MXM Is a MOBA with a Hint of Destiny, and That’s a Great Thing

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E3 has come and gone, but the residual hangover remains. The excitement of everything shown at this year’s Expo is curbed by the realization that we will have to wait months before we can play them again. That is a sad, sinking feeling. However, there was one game I got to preview last week that actually made its debut today. MXM, or Master X Master if you’re feeling tongue-tied is the latest entry from NCSOFT. Featuring a variety of characters from other NCSOFT properties in addition to a whole cast of original characters, MXM is an action-oriented MOBA with an emphasis on the action. 

While their website is quick to label it a MOBA, during my brief playthrough last week I found that MXM has more in common with its action-RPG inspirations a la Diablo and Destiny. Using the WASD keys to move and the mouse to aim and attack, the game emphasizes quick reflexes over traditional MOBA’s slow, deliberate action. There’s even a jump button! During my play through, the game’s traditional 5 v 5 game mode wasn’t even touched. Instead, the people at NCSOFT guided us through some of the game’s PvE modes, which is where the Destiny and Diablo inspirations shined brightest.

The primary PvE component of MXM is composed of small, contained dungeon runs. Paired with a fellow reporter, I picked two characters who I thought looked “the coolest.” Arami, a little munchkin of a troublemaker who casts AoE spells, and Vorak, a dual-wielding gunslinger who would fit perfectly in the Trigun universe. The game features a Tag system, allowing players to swap instantaneously between their two chosen Masters. These pairings allow for some elaborate combos, something I was absolutely unable to demonstrate during my short time with the game. However, switching between Masters also allows the swapped Master to heal, something I was very good at considering how often I was taking damage.

There were no loot drops until the very end, whereupon defeating the dungeon’s boss I was granted four random loot items to choose from. Dungeon runs are scored and higher scores mean more loot drops to choose from. A lot of the items were crafting materials (because what’s a game in 2017 without crafting materials) that are used to upgrade skills and weapons. Some of the items dropped during a run are used to unlock additional Masters for play. Runs are meant to be played multiple times, much like how strikes work in Destiny or Rifts in Diablo III.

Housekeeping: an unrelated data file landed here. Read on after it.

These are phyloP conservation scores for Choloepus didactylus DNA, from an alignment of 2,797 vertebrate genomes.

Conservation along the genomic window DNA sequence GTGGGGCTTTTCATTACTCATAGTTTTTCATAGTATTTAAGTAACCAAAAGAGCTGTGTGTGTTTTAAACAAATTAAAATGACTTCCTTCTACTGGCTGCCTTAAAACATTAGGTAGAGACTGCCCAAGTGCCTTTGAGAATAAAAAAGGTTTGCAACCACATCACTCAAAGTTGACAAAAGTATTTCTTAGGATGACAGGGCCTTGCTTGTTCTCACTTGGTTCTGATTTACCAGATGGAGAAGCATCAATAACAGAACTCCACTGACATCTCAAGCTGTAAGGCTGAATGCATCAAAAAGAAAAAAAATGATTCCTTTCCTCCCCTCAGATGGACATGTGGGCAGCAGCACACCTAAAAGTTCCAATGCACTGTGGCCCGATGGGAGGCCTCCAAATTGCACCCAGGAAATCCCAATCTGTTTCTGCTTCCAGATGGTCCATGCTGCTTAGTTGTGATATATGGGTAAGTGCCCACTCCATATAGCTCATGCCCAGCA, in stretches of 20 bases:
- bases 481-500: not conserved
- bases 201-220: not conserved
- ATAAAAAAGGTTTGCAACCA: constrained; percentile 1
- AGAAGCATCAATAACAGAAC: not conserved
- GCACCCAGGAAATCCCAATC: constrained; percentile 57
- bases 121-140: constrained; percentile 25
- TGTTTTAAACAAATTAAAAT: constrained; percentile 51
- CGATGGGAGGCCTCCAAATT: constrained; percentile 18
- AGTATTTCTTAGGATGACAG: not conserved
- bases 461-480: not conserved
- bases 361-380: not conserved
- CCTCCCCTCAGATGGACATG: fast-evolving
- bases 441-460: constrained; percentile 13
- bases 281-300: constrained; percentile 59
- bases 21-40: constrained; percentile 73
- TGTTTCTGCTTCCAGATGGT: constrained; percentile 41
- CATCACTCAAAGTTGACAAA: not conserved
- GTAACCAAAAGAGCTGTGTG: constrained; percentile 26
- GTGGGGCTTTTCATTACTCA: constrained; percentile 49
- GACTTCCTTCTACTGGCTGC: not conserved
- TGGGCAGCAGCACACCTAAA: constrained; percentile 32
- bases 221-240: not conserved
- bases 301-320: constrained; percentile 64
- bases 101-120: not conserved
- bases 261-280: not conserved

Next up was deathmatch. Two teams of three (six, technically, if you count the two Masters per player) fight until time runs out. Just like the dungeon runs, playing this mode nets everyone XP and items that can be used to upgrade Masters. As my fellow reporter and I teamed up against some weak-minded A.I. opponents, one of the developers behind MXM explained how it was important for players to earn competent rewards no matter the game mode. That way, the game caters to their specific playstyle without compromising their experience. Again, my thoughts went back to Destiny with its variety of PvP and PvE modes. MXM aspires to be a similar experience, with its social hubs and variety of game modes accessible from the start.

Characters play the same, no matter the game mode. I opted for my not-Vash-The-Stampede Vorak for long range attacks, while occasionally swapping out with a melee-heavy character when surrounded. Not once during my play through did the letters “MOBA” come to mind at all. Sure, there are numbers everywhere, detailed descriptions of abilities and visual representations of an ability’s range and effect. But MXM felt more like a game you could pick up and play, as noted by my out of left field victory.

I remember the days of Napster, and the first time I heard the word “mashup.” Two songs mixed together, each bringing their unique sensibilities to make something new yet familiar. MXM feels like an NCSOFT mixtape, a collaboration of characters and genres making that same blend of new and recognizable. It is less of a MOBA, and more of a mashup, sampling heavily from today’s action RPGs. And so far, it’s sounding pretty good.